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Torah Sparks

December 31, 2005 - 30 Kislev 5766

Annual: Genesis 41:1-44:17 (Etz Hayim, p. 250; Hertz p. 155)
Triennial Cycle: Genesis 41:53-43:15 (Etz Hayim, p. 257; Hertz p. 158)
Maftir: Numbers 28:9 - 15 (Etz Hayim, p. 506; Hertz p. 340)
Haftarah: Zehariah 2:14 - 4:7 (Etz Hayim, p. 1270; Hertz p. 987)

Prepared by Rabbi Michael Gold
Congregation Beth Torah, Tamarac, FL

Department of Congregational Services
Rabbi Paul Drazen, Director


The saga of Joseph and his brothers continues. Pharaoh dreams of seven fat, healthy cows coming forth from the Nile. Seven skinny, unhealthy cows then come forth and swallow the healthy cows. A second dream is similar, with seven healthy stalks of grain being swallowed by seven windblown, scraggly stalks. Pharaoh seeks an interpretation, and the cupbearer remembers Joseph in prison. Joseph is brought before Pharaoh.

Joseph interprets Pharaoh's dreams. Seven years of plenty will come, followed by seven years of famine. Joseph, not shy about speaking out, recommends that Pharaoh appoint a man to oversee food storage during the healthy years. Pharaoh appoints Joseph as his overseer, giving him a royal ring, and Asnath the daughter of Poti Phera (Potiphar?) as a wife. Joseph stores food during the years of plenty, preparing for the famine, and becomes the second most powerful man in Egypt.

The famine also hits Canaan. Joseph's brothers, with the exception of Benjamin, come down to Egypt to buy food. They do not recognize Joseph. He speaks harshly to them and accuses them of being spies. The brothers tell Joseph of their brother who no longer exists and the younger brother still in Canaan. Joseph sells them grain, but arrests Simeon and tells them to return, bringing Benjamin next time. On the return trip home, the brothers discover that their money has been returned to their sacks.

The famine continues, and the brothers return to Egypt. This time Jacob reluctantly allows Benjamin to go with them. Judah takes responsibility for Benjamin's safety. Joseph sells them food, but also hides his expensive goblet in Benjamin's sack. When Joseph finds the goblet, he accuses Benjamin of being a thief. Benjamin will become a slave. The portion ends with the open question - will the brothers abandon Benjamin to slavery in Egypt as they did to Joseph so long before?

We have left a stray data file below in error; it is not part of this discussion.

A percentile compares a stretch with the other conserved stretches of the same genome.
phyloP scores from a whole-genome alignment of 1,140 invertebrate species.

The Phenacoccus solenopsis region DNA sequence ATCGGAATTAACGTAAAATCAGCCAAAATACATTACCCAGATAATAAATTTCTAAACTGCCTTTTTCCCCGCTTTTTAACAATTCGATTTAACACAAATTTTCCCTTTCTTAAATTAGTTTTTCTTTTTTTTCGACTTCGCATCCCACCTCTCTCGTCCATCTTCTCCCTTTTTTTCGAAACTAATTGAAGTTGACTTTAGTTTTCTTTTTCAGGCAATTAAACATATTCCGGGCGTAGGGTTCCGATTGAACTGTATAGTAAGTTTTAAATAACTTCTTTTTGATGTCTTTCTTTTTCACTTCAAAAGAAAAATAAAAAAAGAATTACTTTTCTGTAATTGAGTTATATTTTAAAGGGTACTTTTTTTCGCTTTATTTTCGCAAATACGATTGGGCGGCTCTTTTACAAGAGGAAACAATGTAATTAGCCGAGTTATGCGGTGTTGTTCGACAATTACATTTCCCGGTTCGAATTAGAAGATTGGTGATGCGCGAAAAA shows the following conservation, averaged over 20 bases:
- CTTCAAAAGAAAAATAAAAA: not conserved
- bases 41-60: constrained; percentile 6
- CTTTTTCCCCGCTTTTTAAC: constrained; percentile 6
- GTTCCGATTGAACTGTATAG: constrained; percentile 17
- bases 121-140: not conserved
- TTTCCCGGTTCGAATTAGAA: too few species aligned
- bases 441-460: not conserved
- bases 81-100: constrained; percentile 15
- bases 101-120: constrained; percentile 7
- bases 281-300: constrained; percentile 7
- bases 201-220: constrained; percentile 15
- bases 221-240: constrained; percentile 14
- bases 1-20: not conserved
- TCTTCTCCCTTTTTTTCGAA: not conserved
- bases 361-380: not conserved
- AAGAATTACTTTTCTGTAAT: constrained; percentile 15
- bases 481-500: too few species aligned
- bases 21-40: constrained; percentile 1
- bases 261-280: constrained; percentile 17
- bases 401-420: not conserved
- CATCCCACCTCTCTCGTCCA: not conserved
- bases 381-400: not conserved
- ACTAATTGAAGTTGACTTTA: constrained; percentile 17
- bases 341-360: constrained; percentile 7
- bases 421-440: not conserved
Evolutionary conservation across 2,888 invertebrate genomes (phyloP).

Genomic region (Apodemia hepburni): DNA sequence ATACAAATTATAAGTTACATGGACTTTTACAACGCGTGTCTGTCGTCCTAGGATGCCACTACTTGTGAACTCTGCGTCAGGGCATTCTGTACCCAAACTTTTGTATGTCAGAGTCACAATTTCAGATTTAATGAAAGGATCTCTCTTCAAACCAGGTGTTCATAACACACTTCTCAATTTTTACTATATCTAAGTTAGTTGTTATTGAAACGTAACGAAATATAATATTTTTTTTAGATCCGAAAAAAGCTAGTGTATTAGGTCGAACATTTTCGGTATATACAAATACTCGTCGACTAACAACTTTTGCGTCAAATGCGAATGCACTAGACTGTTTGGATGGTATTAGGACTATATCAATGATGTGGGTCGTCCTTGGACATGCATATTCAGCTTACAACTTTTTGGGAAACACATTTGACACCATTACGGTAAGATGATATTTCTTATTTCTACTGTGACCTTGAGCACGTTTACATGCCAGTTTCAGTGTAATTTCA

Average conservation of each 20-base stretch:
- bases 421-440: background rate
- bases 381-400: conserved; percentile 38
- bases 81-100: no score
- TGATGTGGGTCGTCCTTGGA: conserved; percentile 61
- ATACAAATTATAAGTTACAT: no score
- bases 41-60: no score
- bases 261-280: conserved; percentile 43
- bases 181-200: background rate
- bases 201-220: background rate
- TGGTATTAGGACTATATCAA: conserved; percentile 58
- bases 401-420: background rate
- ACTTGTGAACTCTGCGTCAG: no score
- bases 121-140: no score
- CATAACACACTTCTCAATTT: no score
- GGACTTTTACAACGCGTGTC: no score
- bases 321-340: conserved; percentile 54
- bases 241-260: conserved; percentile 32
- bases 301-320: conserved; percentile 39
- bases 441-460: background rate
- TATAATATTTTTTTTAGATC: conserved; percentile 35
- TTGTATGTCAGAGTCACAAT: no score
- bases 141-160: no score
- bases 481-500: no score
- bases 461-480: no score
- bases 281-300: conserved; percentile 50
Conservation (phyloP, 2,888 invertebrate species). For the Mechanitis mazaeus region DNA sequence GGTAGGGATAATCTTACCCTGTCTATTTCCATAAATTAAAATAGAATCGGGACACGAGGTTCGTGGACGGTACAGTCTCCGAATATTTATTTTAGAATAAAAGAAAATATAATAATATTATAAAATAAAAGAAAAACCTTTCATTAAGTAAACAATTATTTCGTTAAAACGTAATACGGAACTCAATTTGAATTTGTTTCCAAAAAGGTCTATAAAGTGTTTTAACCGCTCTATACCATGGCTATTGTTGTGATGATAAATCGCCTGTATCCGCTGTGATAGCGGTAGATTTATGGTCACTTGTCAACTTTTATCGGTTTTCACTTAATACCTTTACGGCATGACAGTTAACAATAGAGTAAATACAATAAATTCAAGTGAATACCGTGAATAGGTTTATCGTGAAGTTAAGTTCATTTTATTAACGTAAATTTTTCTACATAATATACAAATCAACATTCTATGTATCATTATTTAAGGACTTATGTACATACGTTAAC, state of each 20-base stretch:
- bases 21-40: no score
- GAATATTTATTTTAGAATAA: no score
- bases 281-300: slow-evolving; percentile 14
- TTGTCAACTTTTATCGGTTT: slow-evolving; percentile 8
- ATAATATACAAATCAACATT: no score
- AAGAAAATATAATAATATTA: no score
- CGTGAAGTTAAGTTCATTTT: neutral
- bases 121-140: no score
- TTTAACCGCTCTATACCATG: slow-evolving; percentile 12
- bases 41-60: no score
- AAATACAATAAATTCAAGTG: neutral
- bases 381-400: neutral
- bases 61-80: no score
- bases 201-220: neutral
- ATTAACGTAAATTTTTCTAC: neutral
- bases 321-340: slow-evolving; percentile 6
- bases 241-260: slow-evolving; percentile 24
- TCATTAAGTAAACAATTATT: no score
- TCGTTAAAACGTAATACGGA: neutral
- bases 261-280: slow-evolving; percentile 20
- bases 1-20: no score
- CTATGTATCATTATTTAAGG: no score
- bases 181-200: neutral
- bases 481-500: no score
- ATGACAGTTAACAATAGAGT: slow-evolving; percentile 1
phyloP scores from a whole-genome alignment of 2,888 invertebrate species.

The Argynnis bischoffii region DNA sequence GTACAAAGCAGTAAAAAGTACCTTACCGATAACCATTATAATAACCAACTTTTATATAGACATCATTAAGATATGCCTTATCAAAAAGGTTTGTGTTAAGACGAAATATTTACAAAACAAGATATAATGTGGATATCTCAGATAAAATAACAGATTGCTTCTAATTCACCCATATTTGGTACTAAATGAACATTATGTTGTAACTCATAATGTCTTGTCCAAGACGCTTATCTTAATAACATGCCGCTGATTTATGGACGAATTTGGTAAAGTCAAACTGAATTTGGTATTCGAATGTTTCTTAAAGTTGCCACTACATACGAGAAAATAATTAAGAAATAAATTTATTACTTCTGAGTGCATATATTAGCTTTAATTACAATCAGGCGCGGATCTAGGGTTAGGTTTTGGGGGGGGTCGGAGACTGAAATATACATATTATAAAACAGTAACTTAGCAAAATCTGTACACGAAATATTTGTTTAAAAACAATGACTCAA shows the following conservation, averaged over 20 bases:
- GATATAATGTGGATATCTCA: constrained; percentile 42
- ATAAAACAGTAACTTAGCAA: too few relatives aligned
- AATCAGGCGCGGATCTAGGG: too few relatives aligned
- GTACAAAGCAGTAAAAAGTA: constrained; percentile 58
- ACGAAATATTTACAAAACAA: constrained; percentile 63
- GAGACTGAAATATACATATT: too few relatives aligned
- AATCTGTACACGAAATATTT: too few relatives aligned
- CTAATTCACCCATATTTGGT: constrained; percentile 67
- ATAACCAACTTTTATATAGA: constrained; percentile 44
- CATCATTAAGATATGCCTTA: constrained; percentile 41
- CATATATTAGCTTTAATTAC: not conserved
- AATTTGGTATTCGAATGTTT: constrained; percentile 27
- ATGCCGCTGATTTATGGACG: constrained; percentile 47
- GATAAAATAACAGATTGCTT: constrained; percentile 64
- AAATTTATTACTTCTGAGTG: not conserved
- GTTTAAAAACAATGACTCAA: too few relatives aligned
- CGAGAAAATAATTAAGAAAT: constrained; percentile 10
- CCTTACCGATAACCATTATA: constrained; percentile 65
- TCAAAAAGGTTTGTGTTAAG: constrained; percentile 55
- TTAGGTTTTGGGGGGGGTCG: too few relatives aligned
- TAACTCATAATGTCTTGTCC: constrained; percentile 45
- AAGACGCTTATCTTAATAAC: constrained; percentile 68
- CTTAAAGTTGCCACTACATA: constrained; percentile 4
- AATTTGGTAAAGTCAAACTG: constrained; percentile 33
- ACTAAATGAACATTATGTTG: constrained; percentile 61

Issue #1 - Is Guilt Good?

"They said to one another, we are guilty regarding our brother. We saw him suffering when he pleaded with us, but we would not listen. That is why this great misfortune is on us now" (Genesis 42:21)


  1. The brothers still feel guilty over what happened to their brother years before. Is guilt a healthy emotion? Today therapists speak of finding healthy self-esteem by letting go of guilt. Is this therapeutic approach healthier than the traditional religious approach, which seems to place importance on guilt? Does Jewish tradition overemphasize guilt, as so many Jewish comics have claimed?
  2. The book of Leviticus speaks of the hatat, sin offering, and asham, guilt offering. These offerings use sacrifices to reestablish atonement (at-one-ment) with God. People seem to have a need to become at one with God once again after they do something wrong. Is sacrifice a requirement for atonement? In our day and age, how can we make our peace with God when we are burdened with guilt? What sacrifices must we make?
  3. "Rabbi Elazar taught, Doing righteous deeds of charity is greater than sacrifices, as it is written, 'Doing charity and justice is more acceptable to the Lord than sacrifice'" (Proverbs 21:3). Christianity teaches that sacrifice is still necessary to remove guilt, in particular the sacrifice of Jesus on the cross. Judaism rejects that idea. Charity, justice, and of course, repentance are necessary to overcome guilt. How do they accomplish that?
  4. What is the difference between guilt and shame? (A thought - Guilt is the statement "I did something bad." Shame is the statement "I am something bad." Guilt can be healthy if it brings real changes. Shame is never healthy. No matter what we do in life, we are still infinitely precious in the eyes of our Creator.)

Issue #2 - Hanukkah

"One should always go up in holiness and not go down in holiness" (Shabbat 21b)


  1. What is the actual mitzvah of lighting candles on Hanukkah? "Our rabbis taught, The mitzvah of Hanukkah is one light for a man and his household. Those who want to beautify the mitzvah [hiddur mitzvah], a light for every one in the household. Those who want to further beautify the mitzvah, the school of Shammai taught, on the first day light eight candles, then lower the number each day. The school of Hillel taught, on the first day light one candle, then, on each day, raise the number" (Shabbat 21b).
  2. What is the reason for Shammai's teaching? One reason is that it reflects the offerings of Sukkot, where the number was diminished each day. What does Hanukkah have to do with Sukkot? (Note - many scholars believe Hanukkah began as a delayed celebration of the eight-day festival of Sukkot.)
  3. What is the reason for Hillel's teaching? One reason is that one should always go up in holiness and never go down. What does this mean for us today? Rabbi Robert Gordis, z'l told a story of a Hasidic rebbe who asks his students, "Two people are on a ladder, one on the second step and one on the thirteenth step. Who is higher?" The students think the question is obvious. But the rebbe responds, "Who is higher? It depends whether they are climbing up or climbing down." How can we go up in holiness in our lives?

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